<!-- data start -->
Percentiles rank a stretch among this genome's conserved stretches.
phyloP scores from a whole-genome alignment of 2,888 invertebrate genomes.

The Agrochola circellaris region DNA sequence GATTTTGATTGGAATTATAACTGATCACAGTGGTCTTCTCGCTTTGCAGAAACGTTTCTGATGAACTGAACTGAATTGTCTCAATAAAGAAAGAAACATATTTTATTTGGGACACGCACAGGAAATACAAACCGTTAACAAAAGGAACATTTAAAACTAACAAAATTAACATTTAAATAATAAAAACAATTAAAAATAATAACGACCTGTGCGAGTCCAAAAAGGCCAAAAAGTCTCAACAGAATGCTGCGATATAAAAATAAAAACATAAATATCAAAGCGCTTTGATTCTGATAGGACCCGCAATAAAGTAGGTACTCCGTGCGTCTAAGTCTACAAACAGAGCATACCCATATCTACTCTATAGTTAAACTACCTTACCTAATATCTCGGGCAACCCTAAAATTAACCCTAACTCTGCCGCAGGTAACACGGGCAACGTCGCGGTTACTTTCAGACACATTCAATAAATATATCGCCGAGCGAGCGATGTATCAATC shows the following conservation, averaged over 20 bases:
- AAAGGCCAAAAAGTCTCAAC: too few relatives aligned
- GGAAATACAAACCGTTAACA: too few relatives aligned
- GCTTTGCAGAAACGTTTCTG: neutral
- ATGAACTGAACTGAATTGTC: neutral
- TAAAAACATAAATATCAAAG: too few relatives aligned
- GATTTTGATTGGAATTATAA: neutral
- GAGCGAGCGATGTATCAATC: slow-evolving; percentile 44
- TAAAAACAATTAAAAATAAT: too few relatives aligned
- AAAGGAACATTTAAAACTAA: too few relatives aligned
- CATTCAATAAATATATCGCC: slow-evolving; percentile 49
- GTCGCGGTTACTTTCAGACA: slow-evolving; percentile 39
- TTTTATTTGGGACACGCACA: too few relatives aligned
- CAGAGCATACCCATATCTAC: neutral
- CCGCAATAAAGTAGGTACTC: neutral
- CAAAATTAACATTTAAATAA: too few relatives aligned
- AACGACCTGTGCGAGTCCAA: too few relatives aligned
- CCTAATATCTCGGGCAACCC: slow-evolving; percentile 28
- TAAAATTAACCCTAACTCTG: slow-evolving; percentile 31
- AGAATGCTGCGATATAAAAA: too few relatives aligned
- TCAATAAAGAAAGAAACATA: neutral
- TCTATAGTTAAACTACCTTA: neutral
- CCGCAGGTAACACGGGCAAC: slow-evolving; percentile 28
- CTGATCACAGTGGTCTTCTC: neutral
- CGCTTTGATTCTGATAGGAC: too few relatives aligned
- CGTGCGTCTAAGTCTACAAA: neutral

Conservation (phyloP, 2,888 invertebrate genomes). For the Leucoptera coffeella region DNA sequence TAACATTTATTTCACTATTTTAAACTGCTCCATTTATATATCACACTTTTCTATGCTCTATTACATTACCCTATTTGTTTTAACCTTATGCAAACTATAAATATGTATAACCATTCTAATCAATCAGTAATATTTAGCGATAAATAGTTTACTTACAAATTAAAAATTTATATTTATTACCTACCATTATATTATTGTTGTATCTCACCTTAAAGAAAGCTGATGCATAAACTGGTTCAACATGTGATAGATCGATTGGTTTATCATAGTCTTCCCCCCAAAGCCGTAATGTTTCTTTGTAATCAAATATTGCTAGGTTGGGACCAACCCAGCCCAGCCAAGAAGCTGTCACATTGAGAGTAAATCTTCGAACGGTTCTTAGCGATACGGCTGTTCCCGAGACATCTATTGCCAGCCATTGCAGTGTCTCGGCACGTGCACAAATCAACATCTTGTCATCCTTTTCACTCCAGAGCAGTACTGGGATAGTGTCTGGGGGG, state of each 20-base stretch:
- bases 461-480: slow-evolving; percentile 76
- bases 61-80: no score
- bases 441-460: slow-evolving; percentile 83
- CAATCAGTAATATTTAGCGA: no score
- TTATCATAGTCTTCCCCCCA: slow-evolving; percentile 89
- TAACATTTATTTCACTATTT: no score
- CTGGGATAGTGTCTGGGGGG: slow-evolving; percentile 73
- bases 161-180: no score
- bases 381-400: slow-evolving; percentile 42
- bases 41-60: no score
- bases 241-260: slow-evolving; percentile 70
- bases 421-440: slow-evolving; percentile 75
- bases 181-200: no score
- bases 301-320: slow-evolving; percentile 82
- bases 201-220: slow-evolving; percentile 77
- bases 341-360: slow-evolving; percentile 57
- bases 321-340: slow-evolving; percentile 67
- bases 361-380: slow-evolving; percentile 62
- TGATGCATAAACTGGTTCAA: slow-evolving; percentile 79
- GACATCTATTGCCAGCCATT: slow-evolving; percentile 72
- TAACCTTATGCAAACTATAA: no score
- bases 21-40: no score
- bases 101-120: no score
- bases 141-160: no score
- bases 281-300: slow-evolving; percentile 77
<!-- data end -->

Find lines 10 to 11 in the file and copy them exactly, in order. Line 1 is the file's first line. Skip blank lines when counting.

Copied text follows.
- GAGCGAGCGATGTATCAATC: slow-evolving; percentile 44
- TAAAAACAATTAAAAATAAT: too few relatives aligned